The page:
The case of D.H Lawrence is a special one, and the poem Self Pity is perhaps a spawn of his life experience. Self-Pity by D.H. Lawrence is a short poem. By short we mean it is just four lines long.
But these four lines very gracefully condense the core of perhaps a thousand lines of his biography could not do.
There are not many poets or artists in the world who had to suffer the weight of their talent. Either their art form brought the artist success and riches or it did not bring them anything at all.
Self-Pity is something we are all familiar with. Painful and sharp memories covered with the burning sensation of regret are the parents of self-pity. In no way, it is something that any human would find enjoyable.
Lawrence talks about the very emotion, but in a way that would take away the shame from people who experience self-pity. Let’s take a look at the poem and then at the analysis. It won’t take too long to get done with the poem.
Self Pity by D.H Lawrence
I never saw a wild thing sorry for itself. A small bird will drop frozen dead from a bough without ever having felt sorry for itself.
Like a fruit that looks very small yet it leaves a bitter-sweet taste in your mouth that can last for hours, “Self-Pity” is a poem that will start with a bitter taste but by the end, it will turn the bitterness into a sweet sensation.
Analysis of the Poem
I never saw a wild thing
sorry for itself.
There is no need to analyze this poem with a magnifying glass. The poet has done the task of making it large enough for anyone to understand it. The first two lines are just a proclamation that the poet has never seen anyone or anything wild sorry for itself.
What it claims is that if you are human, if you are gentle and loving, born and bred in a society, then self-pity is something that will come natural to you. You cannot run away from it. It is something that makes you human.
Notice that the poet establishes the meaning of self-pity. He says that if someone feels sorry for himself or herself, there is nothing wrong with that. A life that is wild is incapable of feeling sorry for itself.
A small bird will drop frozen dead from a bough
without ever having felt sorry for itself.
The last two lines come very soon in this poem but they stay with us for a long time. Lawrence says that a bird will spend its entire life and yet not feel a morsel of remorse, or sorry for itself.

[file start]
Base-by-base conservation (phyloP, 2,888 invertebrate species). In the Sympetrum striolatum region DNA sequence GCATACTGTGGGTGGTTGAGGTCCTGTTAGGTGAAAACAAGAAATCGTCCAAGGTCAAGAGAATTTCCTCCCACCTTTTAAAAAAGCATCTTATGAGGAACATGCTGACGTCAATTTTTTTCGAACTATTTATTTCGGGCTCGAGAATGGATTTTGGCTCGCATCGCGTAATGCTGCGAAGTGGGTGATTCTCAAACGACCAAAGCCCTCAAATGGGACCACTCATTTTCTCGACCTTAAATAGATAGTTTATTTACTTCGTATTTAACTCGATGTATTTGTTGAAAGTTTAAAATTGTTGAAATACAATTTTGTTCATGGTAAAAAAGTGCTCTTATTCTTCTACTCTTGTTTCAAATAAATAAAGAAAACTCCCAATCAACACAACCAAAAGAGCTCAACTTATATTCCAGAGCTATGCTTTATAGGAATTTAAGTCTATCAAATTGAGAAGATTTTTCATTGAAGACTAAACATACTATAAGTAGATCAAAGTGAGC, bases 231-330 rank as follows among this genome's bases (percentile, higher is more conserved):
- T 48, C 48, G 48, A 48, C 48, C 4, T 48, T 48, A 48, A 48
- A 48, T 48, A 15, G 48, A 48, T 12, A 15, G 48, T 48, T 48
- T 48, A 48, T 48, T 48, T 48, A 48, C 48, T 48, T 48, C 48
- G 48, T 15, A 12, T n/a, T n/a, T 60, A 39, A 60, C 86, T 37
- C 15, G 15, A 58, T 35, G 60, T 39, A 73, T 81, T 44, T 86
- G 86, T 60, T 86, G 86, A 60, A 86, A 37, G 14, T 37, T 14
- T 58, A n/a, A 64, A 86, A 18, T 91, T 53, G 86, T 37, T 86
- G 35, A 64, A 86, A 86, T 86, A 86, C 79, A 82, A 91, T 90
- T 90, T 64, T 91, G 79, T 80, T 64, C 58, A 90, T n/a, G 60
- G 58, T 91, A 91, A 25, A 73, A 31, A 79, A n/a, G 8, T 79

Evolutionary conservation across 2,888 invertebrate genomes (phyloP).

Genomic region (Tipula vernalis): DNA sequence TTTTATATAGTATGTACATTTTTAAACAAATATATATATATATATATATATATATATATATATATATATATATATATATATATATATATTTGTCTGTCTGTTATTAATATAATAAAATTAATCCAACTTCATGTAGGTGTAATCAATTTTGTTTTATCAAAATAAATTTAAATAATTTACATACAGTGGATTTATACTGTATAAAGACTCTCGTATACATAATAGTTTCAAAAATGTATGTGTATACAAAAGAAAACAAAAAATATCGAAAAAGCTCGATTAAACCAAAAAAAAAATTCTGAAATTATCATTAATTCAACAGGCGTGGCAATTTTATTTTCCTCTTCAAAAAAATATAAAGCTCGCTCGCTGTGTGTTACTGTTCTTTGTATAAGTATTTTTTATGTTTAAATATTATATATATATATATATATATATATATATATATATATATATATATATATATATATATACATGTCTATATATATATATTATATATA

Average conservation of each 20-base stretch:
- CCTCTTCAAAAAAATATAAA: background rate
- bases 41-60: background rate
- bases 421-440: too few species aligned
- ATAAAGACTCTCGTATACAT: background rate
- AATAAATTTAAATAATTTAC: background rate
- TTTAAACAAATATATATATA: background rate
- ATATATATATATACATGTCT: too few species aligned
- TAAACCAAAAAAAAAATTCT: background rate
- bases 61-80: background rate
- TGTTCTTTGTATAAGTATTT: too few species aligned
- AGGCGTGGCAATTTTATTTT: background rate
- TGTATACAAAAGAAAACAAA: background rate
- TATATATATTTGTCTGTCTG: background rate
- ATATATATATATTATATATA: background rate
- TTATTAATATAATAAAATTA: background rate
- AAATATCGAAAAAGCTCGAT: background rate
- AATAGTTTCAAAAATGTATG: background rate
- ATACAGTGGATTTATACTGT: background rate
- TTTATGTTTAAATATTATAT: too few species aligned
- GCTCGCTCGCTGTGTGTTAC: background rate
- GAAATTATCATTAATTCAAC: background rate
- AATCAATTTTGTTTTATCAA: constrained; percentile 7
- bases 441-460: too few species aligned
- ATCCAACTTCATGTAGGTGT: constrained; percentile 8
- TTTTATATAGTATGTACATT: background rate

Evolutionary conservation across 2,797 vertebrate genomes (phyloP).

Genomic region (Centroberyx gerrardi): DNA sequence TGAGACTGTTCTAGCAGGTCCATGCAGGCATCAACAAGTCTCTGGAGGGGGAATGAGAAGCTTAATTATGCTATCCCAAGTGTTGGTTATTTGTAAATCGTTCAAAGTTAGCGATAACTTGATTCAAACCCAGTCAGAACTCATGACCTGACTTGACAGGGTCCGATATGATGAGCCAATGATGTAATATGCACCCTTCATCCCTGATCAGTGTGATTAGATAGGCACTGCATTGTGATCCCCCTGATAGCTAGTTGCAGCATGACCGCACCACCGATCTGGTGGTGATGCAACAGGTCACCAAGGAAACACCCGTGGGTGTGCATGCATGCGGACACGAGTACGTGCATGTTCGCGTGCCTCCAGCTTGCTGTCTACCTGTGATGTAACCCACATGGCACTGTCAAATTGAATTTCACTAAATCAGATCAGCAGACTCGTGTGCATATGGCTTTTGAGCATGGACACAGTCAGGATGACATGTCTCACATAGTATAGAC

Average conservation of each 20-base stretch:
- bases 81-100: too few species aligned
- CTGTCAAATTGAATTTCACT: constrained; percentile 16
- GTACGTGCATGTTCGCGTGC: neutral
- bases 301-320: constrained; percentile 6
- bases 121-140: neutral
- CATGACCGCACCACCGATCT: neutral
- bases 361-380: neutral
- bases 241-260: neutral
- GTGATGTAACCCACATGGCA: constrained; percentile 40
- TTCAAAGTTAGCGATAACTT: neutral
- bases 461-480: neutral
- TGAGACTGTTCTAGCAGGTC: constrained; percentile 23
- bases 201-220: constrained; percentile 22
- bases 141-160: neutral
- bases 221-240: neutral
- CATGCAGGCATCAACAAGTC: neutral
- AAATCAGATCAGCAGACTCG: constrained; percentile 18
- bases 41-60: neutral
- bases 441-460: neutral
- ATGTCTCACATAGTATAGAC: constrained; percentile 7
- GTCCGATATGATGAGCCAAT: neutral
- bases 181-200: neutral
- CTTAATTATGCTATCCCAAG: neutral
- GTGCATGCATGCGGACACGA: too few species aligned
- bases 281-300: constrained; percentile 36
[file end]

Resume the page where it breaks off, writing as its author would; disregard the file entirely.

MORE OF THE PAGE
Animals in the wild that mostly live off of their instinct are incapable of feeling such complex emotions. It is something that only a civilized human can feel. So if this feeling is such a complex feeling, why be ashamed of it?
The Meaning of the Poem
The poem is meant for the people who feel sorry for themselves, for whatever reason, and then regret feeling this emotion. They actively try to reprimand themselves, trying to run away from the feeling of self-pity.
Is it wrong to feel things that could have been done right, or perhaps a time that could have been spent well? Completely not. Humans are creatures capable of feeling such complex emotion. It is what makes us loving, empathetic, embracing.
To not feel self-pity is a thing of the wild. It is when you do not feel any complex emotion and just spend days based on your instincts. That sort of wild existence is worthless for a human.
Perhaps the poet would not want an analysis of this poem to be this long, since his intention was to deliver something important in something as small as possible. So paying respect to his intentions, let’s sum up the entire meaning of the poem in a few sentences.
There is nothing wrong in feeling sorry for oneself. It is what makes you human, and it is an emotion that pervades every other soul and heart. Embrace it, but do not dwell in it. Swim in it, but not drown in it.
The reason why the author wrote this poem is beyond the scope of this article and frankly, everyone. But we can look at the life of the poet and extrapolate something to get a clear picture.
D.H. Lawrence was a poet who was shunned and criticized by many for the obscenity and sexuality profusely present in his works. Critics of his time called his work vulgar, cheap, and worthless.
Perhaps this harsh treatment of an artist’s work was the reason why the poet was a frequent visitor of self-pity, of feeling sorry for himself? But since his love for his work was more than the harsh words of the critics, he expressed what he felt in these four lines.
We can only guess what went in the mind of Lawrence while he wrote these four lines. But we are almost certain about what the poet wanted the readers’ mind to think while reading this poem.
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